Typical waveguides made in Group III-V materials are shown in Fig. 2. A rich diversity of structures in the low-loss wavelength regime for fiber-optic transmission (∼1.3-1.6µm) is feasible due to the ability to form lattice-matched ternary and quaternary compounds of InGaAsP as well as substitute Al for P to form InAlGaAs for high-temperature components. Waveguide types range from buried channels to deep ridges.

The primary advantage of the Group III-V platform is that simply by changing the band gap of the materials via composition one can make efficient optical amplifiers, modulators, and photodetectors all in the same platform.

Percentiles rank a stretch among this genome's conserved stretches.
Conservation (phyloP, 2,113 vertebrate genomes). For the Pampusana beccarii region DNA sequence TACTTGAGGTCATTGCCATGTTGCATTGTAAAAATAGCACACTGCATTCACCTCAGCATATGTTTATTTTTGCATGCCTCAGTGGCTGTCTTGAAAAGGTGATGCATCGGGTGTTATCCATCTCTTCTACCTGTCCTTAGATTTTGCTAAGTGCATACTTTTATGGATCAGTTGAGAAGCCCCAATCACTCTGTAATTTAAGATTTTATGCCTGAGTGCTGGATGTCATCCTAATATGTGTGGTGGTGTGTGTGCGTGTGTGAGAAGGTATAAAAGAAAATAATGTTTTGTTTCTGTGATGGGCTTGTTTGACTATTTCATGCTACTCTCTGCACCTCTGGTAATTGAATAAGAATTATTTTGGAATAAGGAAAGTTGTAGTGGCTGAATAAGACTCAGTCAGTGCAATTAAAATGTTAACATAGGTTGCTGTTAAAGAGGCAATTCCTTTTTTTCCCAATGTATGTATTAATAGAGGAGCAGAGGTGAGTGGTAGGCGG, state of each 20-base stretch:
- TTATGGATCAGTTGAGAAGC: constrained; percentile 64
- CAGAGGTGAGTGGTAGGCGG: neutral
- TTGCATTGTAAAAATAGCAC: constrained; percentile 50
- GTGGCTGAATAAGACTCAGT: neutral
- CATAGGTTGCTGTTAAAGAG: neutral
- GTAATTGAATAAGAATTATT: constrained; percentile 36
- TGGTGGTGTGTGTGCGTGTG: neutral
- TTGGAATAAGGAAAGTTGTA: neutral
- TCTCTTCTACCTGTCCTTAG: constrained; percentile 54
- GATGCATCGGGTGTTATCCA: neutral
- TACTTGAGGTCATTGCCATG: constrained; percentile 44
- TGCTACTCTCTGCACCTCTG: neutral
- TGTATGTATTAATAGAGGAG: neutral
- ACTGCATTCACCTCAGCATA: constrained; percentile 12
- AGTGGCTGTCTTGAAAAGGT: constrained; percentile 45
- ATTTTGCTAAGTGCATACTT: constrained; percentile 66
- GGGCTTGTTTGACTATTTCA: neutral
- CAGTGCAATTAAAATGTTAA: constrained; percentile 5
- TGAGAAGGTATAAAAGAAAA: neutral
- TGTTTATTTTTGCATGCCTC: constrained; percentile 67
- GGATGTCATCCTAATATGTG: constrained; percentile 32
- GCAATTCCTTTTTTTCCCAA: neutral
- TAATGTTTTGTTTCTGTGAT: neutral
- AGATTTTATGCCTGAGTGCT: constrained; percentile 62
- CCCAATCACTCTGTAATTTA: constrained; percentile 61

Figure 3. The Group IV family of integrated optic materials.


A non-exhaustive display of the Group IV family of materials is shown in Fig. 3. It invariably involves a Si substrate. On that Si substrate there can be SiO2 (silicon dioxide, often referred to as just oxide), more Si, Si3N4 (silicon nitride), SiON (silicon oxynitride), Ge, and various metals such as Al, Cu, and W. For the Si, there can be crystalline Si (c-Si), amorphous Si (a-Si), and polycrystalline Si (p-Si). The refractive indices of Ge, a-Si, p-Si, c-Si, Si3N4, SiON, and SiO2 at 1550-nm wavelength are approximately 4.2, 3.8, 3.5, 3.48, 2.0, 1.5-1.6, and 1.45, respectively.